Does Pandora Imbue Impulsive Behavior?
In the past several months, I've spent lots of time using Pandora. Due to this, I've wondered if Pandora imbues impulsivity in us like email does. The reason why email is addicting is because it comes at varied times. In this sense, email is like a slot machine.
We keep "pulling the lever" in hopes that coins, i.e. important emails, will dump out. We don't win every time we play, but usually its often enough to keep us going and checking back for more. Since humans are pattern seekers, we see meaning in the fact we "won" on the seventh pull.
Next time around though, when we don't win on the seventh pull, our brain will recalculate and surmise that "a-ha! I now win" on the tenth pull. Dopamine works as a prediction mechanism, it anticipates rewards and strategizes (with us) to find ways to produce the same desirable results. Pandora, I'm afraid, taps into this reward system as well. In programing our favorite stations, we've created a conveyer belt of songs that we deeply like. Our brain doesn't know which song will play next, but secretly it's trying to figure it out. The moment a favorite song of ours gets played, a shot of dopamine ensues. Even though I'm not concerned with what song I'm going to listen to next, my brain likely is trying to figure it out.
It sits there. Predicting. Predicting. Bang! "The Places You Have Come To Fear The Most" by Dashboard Confessional gets played and a reward is distributed. Every song that comes after is a false alarm; it doesn't matter in the scheme of things. Ten songs later, "Beautifully" by Jay Brannan gets played. Same thing.
Now, here's where things get tricky, which is where the element of impulsivity comes into play. By design, Pandora plays songs that sound like songs you've praised previously. So, what happens the next time a song plays that features a subtle use of vocal harmony, acoustic rhythm piano, repetitive melodic phrasing, among other things that isn't Dashboard Confessional or Jay Brannan, but is so close that my brain jolts with a reward and "tells" me that I should like this song?
Honestly, my reward center probably doesn't know the difference between one song and the next, it simply recalls patterns that have been reinforced as "good" over time. In that moment then, it's safe to say that while I may like the song simply because I like the song because it's like the other songs that I like, it's also a song that my reward center predicted to be a different song and fired off because it thought it was the song that I like. Following? It's sort of like Pavlovian conditioning, but with more bells, and hopefully no salivating. Instead, our brain falsely primes similar songs as good songs, because it momentarily predicted them to be other songs. Naturally, Pandora strives to provide users with more and more songs that they will give a "Thumbs Up" to, and as users, we want to have songs that we give "Thumbs Up" to. It's reinforcing, it's rewarding, and we like it.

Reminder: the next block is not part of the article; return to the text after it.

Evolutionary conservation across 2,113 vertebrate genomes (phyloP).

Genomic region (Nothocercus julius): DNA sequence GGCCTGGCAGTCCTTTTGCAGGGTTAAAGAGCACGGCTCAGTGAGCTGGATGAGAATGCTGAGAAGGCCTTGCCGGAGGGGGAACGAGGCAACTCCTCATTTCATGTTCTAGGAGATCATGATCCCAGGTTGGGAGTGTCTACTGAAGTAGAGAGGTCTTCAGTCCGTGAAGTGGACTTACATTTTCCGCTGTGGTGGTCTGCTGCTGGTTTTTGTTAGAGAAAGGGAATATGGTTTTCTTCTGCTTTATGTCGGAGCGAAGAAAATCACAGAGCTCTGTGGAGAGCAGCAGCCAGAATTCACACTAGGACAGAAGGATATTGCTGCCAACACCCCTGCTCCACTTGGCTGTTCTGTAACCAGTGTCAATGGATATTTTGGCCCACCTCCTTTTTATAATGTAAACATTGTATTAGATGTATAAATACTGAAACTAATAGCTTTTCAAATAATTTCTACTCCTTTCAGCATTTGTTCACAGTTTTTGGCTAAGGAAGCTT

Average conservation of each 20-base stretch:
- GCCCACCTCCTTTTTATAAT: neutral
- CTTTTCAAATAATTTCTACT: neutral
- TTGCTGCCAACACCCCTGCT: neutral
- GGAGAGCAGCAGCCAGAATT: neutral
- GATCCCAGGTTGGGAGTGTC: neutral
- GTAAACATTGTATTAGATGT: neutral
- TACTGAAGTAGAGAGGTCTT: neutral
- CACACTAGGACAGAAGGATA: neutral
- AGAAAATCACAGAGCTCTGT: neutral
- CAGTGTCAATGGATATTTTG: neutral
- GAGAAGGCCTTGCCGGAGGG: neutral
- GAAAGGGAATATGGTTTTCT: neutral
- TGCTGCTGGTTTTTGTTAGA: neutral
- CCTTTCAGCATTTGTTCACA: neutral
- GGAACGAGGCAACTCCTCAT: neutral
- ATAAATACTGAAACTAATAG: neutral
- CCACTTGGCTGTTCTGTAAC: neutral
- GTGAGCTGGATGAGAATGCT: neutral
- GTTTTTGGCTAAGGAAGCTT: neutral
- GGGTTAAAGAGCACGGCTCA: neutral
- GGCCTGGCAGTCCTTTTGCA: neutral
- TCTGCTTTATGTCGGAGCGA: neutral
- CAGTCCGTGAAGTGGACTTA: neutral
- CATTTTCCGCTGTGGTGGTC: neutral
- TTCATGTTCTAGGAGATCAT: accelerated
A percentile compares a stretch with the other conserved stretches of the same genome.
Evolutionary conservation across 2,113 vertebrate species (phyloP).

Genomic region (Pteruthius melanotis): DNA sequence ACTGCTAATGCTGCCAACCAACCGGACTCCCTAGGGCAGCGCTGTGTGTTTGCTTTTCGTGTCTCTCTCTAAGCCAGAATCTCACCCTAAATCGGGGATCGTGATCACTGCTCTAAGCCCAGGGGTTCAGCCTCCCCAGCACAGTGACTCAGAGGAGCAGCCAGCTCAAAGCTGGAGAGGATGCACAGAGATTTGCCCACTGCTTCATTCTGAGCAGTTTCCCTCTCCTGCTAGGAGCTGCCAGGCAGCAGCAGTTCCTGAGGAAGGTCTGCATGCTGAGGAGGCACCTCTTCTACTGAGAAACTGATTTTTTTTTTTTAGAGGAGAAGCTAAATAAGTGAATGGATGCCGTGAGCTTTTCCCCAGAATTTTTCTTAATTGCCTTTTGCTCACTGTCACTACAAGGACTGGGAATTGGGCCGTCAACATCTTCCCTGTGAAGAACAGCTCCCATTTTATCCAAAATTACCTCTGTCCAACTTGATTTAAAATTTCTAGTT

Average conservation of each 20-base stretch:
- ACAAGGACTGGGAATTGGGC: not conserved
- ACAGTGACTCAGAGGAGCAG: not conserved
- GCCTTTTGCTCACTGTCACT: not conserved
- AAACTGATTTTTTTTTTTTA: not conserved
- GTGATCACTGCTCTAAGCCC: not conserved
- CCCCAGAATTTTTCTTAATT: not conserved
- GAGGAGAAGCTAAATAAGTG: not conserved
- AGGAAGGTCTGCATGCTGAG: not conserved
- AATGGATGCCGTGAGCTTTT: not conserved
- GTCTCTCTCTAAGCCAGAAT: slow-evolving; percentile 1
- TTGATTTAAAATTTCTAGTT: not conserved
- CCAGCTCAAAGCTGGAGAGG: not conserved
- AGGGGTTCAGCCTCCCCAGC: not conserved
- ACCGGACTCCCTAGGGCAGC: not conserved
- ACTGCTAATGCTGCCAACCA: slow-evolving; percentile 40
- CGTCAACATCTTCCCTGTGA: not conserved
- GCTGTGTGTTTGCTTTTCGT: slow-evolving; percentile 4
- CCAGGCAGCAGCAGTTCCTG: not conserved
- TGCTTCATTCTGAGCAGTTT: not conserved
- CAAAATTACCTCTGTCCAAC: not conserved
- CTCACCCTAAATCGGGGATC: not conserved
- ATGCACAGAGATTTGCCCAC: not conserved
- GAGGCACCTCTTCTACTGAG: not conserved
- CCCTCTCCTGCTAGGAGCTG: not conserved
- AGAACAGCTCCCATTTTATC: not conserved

But is this process feeding our better selves and our extraordinary taste in music? Or, conversely, is it bringing out our impulsive selves and our shallow taste in music? Like any answer, this one lies somewhere in the middle.
However, I fear we may be consuming music that's equivalent of junk food.
It's comforting and it pleases us. There's nothing wrong with that. Music should comfort and please us. But is there a line to draw? Are we too quickly jumping at the first song that sounds like other songs and giving it a "Thumbs Up" too soon?
I think so.
Now, if you've used thesixtyone before, you've experienced the flipside of this pain. The site only lets users "Heart" songs if they've listened to a whole minute.
In vain, I've found myself clicking and clicking and getting angry that thesixtyone won't let me "Heart" a song because dammit, I liked that song. I want my reward.
It's true that some people have more compulsive personalities than others, but I think Pandora (and other apps like it) has the power to imbue impulsivity in us.
This may be part of the reason why Pandora is popular – almost addicting even. It hijacks our inner reward system and maintains a variable reinforcement schedule.
Next time you're grabbing your iPod Touch and looking to give a new song instant praise, maybe it's worth asking if you do like it or if you've actually been tricked?
Wait, tricked? Yes, by your impulsive, pattern-seeing, reward-seeking, self.